- Prepare the orzo before you grill the shrimp. Grill the shrimp at the last minute and place over the top of the pasta. Grill over direct heat just until done, only a few minutes on each side until all the shrimp are pink.
PREPARE THE ORZO
- 8 oz whole wheat orzo
- 2 cups chicken stock
- 1/2-1 cup water
- 1 chopped canned plum tomato
- 1/4 cup finely chopped parsley
- 1 tablespoon grated or roasted garlic
Bring all the ingredients to a low boil, stirring often so the orzo doesn’t stick to the pan, then simmer for about ten minutes or until the orzo is tender. Stir in the chopped grilled vegetables, then top with the grilled shrimp.
My favorite way to use the slow cooker is on the high setting, where I can count on meats not being dried out and flavorless. That’s what I find happens when you cook meat for 8-10 hours while you are at work. Soups and dried bean recipes do well for the long cooking, but even then any added meats are usually overcooked, unless you have a large piece like a pork shoulder. So, I’ve found a number of recipes that cook up in 3-5 hours, like my Butter Chicken/Pheasant recipe, that takes care of the delicate little pheasant breasts. Of course, I’m retired, so I can make use of the shorter cooking times any day of the week.
This slow cooker pulled chicken is a variation of the slow cooker pulled pork recipe originally from Chowhound. Here are the few changes I’ve made to accommodate chicken:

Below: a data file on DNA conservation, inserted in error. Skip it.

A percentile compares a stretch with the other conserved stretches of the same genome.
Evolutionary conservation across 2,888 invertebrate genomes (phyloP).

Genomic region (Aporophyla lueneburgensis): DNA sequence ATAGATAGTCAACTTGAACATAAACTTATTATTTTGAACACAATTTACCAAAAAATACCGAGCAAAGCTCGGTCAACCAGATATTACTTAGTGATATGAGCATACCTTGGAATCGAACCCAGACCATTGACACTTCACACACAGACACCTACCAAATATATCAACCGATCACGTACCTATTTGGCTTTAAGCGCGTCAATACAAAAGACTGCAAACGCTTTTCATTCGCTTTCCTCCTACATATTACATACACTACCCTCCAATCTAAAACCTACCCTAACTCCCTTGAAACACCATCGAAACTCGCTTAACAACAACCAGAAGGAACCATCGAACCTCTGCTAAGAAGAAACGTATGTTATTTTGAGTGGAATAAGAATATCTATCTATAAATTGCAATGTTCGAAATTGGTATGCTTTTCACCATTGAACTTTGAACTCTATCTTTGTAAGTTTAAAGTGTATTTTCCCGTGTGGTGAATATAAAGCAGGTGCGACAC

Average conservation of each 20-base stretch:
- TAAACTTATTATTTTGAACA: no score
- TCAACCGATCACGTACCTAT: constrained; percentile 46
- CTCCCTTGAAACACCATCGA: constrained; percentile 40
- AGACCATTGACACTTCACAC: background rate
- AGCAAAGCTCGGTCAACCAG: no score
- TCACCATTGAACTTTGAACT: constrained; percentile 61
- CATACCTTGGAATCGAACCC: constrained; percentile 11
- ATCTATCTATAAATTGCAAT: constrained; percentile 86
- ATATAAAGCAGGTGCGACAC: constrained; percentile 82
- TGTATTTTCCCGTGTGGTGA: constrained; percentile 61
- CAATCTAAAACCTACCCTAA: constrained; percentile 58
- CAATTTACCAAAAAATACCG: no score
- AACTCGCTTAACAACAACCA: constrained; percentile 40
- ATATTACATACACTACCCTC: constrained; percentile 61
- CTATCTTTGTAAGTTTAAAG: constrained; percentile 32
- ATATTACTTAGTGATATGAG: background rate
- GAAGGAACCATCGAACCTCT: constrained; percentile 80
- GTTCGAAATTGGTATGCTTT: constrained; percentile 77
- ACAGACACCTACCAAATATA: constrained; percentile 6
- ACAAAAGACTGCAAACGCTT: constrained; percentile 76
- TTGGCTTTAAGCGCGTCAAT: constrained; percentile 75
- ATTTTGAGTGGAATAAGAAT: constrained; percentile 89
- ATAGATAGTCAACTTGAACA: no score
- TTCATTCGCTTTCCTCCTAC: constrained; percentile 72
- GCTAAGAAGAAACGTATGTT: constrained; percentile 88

- I cut back the cinnamon in the rub to 1/2 teaspoon
- I rubbed the chicken pieces with the rub and let them marinate in a plastic bag in the refrigerator for about 4 hours
- I only used one onion and 1/2 cup of chicken broth, because I only used 5 boneless chicken thighs
Marinated chicken on onion-garlic bed
Sandwiches with slaw
Slow Cooker Pulled Chicken
- 1 tablespoon packed brown sugar
- 1 tablespoon kosher salt
- 1 tablespoon chili powder
- 1 tablespoon smoked paprika
- 1 teaspoon ground cumin
- 1/2 teaspoon cinnamon
- 2 lbs boneless, skinless chicken thighs
- 1 large onion, halved and thinly sliced
- 4-5 garlic cloves, minced
- 1/2 cup chicken stock
- Place the chicken and rub in a large plastic bag, seal, and turn to coat all pieces well. Refrigerate for about 4 hours or even overnight.
- In the crock of a slow cooker, place the onions, garlic, and chicken broth. Place the chicken pieces on top and close the lid.